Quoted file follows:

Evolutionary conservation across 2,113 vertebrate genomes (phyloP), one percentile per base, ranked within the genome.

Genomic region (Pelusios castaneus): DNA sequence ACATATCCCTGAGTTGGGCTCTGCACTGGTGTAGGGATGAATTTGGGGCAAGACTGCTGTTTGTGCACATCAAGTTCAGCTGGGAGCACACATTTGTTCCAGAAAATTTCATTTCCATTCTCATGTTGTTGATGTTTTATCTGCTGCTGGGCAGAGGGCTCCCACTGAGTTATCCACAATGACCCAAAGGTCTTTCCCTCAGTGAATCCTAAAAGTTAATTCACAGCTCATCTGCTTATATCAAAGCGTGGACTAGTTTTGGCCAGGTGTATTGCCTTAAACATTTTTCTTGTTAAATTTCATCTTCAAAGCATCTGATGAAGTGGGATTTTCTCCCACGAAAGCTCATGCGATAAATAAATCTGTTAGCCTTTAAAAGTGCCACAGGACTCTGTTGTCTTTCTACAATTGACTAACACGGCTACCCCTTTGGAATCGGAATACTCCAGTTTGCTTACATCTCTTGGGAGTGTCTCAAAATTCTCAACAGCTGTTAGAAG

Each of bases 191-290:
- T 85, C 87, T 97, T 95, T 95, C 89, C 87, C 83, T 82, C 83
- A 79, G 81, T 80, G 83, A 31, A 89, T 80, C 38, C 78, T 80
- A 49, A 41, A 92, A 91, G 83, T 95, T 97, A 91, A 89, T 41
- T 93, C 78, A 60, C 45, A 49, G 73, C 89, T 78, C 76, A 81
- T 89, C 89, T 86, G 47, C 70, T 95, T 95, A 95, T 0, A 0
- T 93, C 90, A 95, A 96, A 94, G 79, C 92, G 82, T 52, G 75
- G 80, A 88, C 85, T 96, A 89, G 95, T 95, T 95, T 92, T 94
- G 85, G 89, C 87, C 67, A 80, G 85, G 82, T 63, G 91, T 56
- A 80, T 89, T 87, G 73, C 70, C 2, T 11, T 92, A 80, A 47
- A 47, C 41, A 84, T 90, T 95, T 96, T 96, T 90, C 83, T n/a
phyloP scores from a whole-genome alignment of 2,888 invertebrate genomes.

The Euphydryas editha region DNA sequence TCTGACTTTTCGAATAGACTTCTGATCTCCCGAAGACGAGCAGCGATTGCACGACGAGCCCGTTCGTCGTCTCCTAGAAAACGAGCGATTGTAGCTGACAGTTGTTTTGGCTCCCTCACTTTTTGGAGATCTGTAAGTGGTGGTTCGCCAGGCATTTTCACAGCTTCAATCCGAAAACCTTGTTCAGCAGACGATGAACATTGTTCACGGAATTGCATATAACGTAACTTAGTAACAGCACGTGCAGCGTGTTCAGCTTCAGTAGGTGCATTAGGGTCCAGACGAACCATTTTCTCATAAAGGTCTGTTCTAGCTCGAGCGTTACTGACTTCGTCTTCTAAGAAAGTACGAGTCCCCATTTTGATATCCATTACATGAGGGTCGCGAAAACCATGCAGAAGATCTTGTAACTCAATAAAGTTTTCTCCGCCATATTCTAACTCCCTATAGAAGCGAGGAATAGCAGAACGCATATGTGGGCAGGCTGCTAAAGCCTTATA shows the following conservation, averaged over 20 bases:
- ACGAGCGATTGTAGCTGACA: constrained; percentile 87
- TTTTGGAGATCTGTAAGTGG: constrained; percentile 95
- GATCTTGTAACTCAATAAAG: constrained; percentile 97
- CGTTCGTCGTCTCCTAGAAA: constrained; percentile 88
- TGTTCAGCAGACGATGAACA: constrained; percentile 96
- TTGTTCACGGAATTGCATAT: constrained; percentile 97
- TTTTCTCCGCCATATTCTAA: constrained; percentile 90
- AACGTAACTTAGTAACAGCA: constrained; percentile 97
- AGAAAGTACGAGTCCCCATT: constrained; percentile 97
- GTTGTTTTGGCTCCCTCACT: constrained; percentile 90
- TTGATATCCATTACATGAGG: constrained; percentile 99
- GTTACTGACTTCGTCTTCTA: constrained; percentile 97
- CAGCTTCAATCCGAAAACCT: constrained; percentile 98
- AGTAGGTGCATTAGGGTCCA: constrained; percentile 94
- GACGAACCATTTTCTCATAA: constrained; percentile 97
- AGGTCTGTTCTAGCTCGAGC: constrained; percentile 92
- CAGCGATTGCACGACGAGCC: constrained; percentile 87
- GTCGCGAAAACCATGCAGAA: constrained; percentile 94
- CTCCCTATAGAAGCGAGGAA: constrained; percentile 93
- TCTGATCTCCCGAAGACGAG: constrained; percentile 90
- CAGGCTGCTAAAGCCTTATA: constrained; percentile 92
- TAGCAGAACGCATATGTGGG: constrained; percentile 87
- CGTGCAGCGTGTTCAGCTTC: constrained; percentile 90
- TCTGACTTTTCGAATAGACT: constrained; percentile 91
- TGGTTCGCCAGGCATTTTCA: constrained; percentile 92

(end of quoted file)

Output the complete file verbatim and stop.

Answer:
Evolutionary conservation across 2,113 vertebrate genomes (phyloP), one percentile per base, ranked within the genome.

Genomic region (Pelusios castaneus): DNA sequence ACATATCCCTGAGTTGGGCTCTGCACTGGTGTAGGGATGAATTTGGGGCAAGACTGCTGTTTGTGCACATCAAGTTCAGCTGGGAGCACACATTTGTTCCAGAAAATTTCATTTCCATTCTCATGTTGTTGATGTTTTATCTGCTGCTGGGCAGAGGGCTCCCACTGAGTTATCCACAATGACCCAAAGGTCTTTCCCTCAGTGAATCCTAAAAGTTAATTCACAGCTCATCTGCTTATATCAAAGCGTGGACTAGTTTTGGCCAGGTGTATTGCCTTAAACATTTTTCTTGTTAAATTTCATCTTCAAAGCATCTGATGAAGTGGGATTTTCTCCCACGAAAGCTCATGCGATAAATAAATCTGTTAGCCTTTAAAAGTGCCACAGGACTCTGTTGTCTTTCTACAATTGACTAACACGGCTACCCCTTTGGAATCGGAATACTCCAGTTTGCTTACATCTCTTGGGAGTGTCTCAAAATTCTCAACAGCTGTTAGAAG

Each of bases 191-290:
- T 85, C 87, T 97, T 95, T 95, C 89, C 87, C 83, T 82, C 83
- A 79, G 81, T 80, G 83, A 31, A 89, T 80, C 38, C 78, T 80
- A 49, A 41, A 92, A 91, G 83, T 95, T 97, A 91, A 89, T 41
- T 93, C 78, A 60, C 45, A 49, G 73, C 89, T 78, C 76, A 81
- T 89, C 89, T 86, G 47, C 70, T 95, T 95, A 95, T 0, A 0
- T 93, C 90, A 95, A 96, A 94, G 79, C 92, G 82, T 52, G 75
- G 80, A 88, C 85, T 96, A 89, G 95, T 95, T 95, T 92, T 94
- G 85, G 89, C 87, C 67, A 80, G 85, G 82, T 63, G 91, T 56
- A 80, T 89, T 87, G 73, C 70, C 2, T 11, T 92, A 80, A 47
- A 47, C 41, A 84, T 90, T 95, T 96, T 96, T 90, C 83, T n/a
phyloP scores from a whole-genome alignment of 2,888 invertebrate genomes.

The Euphydryas editha region DNA sequence TCTGACTTTTCGAATAGACTTCTGATCTCCCGAAGACGAGCAGCGATTGCACGACGAGCCCGTTCGTCGTCTCCTAGAAAACGAGCGATTGTAGCTGACAGTTGTTTTGGCTCCCTCACTTTTTGGAGATCTGTAAGTGGTGGTTCGCCAGGCATTTTCACAGCTTCAATCCGAAAACCTTGTTCAGCAGACGATGAACATTGTTCACGGAATTGCATATAACGTAACTTAGTAACAGCACGTGCAGCGTGTTCAGCTTCAGTAGGTGCATTAGGGTCCAGACGAACCATTTTCTCATAAAGGTCTGTTCTAGCTCGAGCGTTACTGACTTCGTCTTCTAAGAAAGTACGAGTCCCCATTTTGATATCCATTACATGAGGGTCGCGAAAACCATGCAGAAGATCTTGTAACTCAATAAAGTTTTCTCCGCCATATTCTAACTCCCTATAGAAGCGAGGAATAGCAGAACGCATATGTGGGCAGGCTGCTAAAGCCTTATA shows the following conservation, averaged over 20 bases:
- ACGAGCGATTGTAGCTGACA: constrained; percentile 87
- TTTTGGAGATCTGTAAGTGG: constrained; percentile 95
- GATCTTGTAACTCAATAAAG: constrained; percentile 97
- CGTTCGTCGTCTCCTAGAAA: constrained; percentile 88
- TGTTCAGCAGACGATGAACA: constrained; percentile 96
- TTGTTCACGGAATTGCATAT: constrained; percentile 97
- TTTTCTCCGCCATATTCTAA: constrained; percentile 90
- AACGTAACTTAGTAACAGCA: constrained; percentile 97
- AGAAAGTACGAGTCCCCATT: constrained; percentile 97
- GTTGTTTTGGCTCCCTCACT: constrained; percentile 90
- TTGATATCCATTACATGAGG: constrained; percentile 99
- GTTACTGACTTCGTCTTCTA: constrained; percentile 97
- CAGCTTCAATCCGAAAACCT: constrained; percentile 98
- AGTAGGTGCATTAGGGTCCA: constrained; percentile 94
- GACGAACCATTTTCTCATAA: constrained; percentile 97
- AGGTCTGTTCTAGCTCGAGC: constrained; percentile 92
- CAGCGATTGCACGACGAGCC: constrained; percentile 87
- GTCGCGAAAACCATGCAGAA: constrained; percentile 94
- CTCCCTATAGAAGCGAGGAA: constrained; percentile 93
- TCTGATCTCCCGAAGACGAG: constrained; percentile 90
- CAGGCTGCTAAAGCCTTATA: constrained; percentile 92
- TAGCAGAACGCATATGTGGG: constrained; percentile 87
- CGTGCAGCGTGTTCAGCTTC: constrained; percentile 90
- TCTGACTTTTCGAATAGACT: constrained; percentile 91
- TGGTTCGCCAGGCATTTTCA: constrained; percentile 92